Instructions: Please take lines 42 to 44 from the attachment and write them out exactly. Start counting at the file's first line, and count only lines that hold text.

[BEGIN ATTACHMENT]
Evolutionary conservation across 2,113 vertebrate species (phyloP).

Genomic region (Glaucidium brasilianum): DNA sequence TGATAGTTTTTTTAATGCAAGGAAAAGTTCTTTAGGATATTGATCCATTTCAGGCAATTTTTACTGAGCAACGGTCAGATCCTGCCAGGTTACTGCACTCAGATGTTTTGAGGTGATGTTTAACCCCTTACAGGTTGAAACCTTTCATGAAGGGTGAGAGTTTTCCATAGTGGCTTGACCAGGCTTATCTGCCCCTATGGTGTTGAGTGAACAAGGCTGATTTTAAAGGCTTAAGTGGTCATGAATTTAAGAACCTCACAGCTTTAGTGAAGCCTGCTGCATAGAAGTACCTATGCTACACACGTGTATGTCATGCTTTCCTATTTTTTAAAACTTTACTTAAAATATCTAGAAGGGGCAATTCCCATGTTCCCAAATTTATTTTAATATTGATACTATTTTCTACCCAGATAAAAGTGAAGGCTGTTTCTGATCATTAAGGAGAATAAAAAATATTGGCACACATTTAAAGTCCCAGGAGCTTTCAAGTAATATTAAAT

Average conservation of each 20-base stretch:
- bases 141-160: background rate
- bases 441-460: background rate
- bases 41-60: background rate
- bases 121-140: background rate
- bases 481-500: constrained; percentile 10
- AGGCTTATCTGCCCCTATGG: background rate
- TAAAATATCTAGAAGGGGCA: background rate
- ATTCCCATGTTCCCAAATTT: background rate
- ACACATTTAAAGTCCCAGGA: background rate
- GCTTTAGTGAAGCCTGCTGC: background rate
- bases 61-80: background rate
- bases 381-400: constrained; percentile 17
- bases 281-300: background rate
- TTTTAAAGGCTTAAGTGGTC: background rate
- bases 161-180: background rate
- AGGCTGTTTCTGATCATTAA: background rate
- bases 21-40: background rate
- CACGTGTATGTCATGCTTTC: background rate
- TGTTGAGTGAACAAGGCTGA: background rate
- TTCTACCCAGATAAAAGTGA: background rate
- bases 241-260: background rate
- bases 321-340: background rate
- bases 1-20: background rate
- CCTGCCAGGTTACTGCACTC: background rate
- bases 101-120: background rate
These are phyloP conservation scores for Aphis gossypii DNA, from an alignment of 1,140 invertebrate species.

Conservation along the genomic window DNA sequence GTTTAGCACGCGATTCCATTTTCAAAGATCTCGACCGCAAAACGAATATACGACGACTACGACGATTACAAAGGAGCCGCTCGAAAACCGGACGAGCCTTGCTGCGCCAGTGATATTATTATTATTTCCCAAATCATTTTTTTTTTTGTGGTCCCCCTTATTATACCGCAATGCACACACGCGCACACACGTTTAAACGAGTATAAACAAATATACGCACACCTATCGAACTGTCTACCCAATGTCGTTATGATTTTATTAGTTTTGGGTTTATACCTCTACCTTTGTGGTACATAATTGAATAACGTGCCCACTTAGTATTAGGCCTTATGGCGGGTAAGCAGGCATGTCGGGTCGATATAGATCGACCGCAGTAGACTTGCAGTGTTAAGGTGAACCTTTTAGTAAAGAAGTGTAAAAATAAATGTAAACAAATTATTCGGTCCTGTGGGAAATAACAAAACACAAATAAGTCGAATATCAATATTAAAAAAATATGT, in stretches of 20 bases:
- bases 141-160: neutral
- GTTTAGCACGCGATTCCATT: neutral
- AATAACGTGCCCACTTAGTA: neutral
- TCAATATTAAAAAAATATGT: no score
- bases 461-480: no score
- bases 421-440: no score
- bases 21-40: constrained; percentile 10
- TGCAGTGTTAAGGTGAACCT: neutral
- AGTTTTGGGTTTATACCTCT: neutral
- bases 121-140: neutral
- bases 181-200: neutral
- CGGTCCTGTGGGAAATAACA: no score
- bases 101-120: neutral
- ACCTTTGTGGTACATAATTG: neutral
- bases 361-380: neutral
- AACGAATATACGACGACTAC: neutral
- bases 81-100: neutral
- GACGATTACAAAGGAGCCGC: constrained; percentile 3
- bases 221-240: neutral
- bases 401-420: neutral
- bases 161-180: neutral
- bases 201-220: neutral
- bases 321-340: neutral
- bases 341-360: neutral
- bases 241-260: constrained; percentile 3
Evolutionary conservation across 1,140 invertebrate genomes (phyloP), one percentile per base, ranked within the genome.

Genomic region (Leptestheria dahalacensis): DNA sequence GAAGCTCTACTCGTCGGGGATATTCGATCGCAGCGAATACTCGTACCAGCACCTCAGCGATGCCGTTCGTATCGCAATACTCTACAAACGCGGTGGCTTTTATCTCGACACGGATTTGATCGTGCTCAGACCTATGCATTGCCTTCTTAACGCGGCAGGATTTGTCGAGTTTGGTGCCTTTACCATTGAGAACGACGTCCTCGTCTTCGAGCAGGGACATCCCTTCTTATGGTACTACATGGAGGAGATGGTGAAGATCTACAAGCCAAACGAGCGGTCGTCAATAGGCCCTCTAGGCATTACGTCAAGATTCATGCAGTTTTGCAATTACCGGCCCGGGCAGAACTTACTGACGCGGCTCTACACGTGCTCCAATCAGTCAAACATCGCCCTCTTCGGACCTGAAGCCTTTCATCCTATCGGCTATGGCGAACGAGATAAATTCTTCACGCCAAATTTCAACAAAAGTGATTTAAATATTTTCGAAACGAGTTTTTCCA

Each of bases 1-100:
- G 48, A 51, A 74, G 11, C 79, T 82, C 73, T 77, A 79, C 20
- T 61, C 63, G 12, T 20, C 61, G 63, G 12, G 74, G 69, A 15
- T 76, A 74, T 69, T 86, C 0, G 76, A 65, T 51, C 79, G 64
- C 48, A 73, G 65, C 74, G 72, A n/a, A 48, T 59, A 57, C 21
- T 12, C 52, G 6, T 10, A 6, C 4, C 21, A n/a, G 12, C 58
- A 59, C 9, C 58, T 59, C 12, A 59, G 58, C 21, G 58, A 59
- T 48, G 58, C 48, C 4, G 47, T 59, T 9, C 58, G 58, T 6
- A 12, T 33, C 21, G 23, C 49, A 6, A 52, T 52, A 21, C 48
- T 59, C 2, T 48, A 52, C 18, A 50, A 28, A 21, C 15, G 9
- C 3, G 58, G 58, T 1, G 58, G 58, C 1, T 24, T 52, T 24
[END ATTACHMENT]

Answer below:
- CGGTCCTGTGGGAAATAACA: no score
- bases 101-120: neutral
- ACCTTTGTGGTACATAATTG: neutral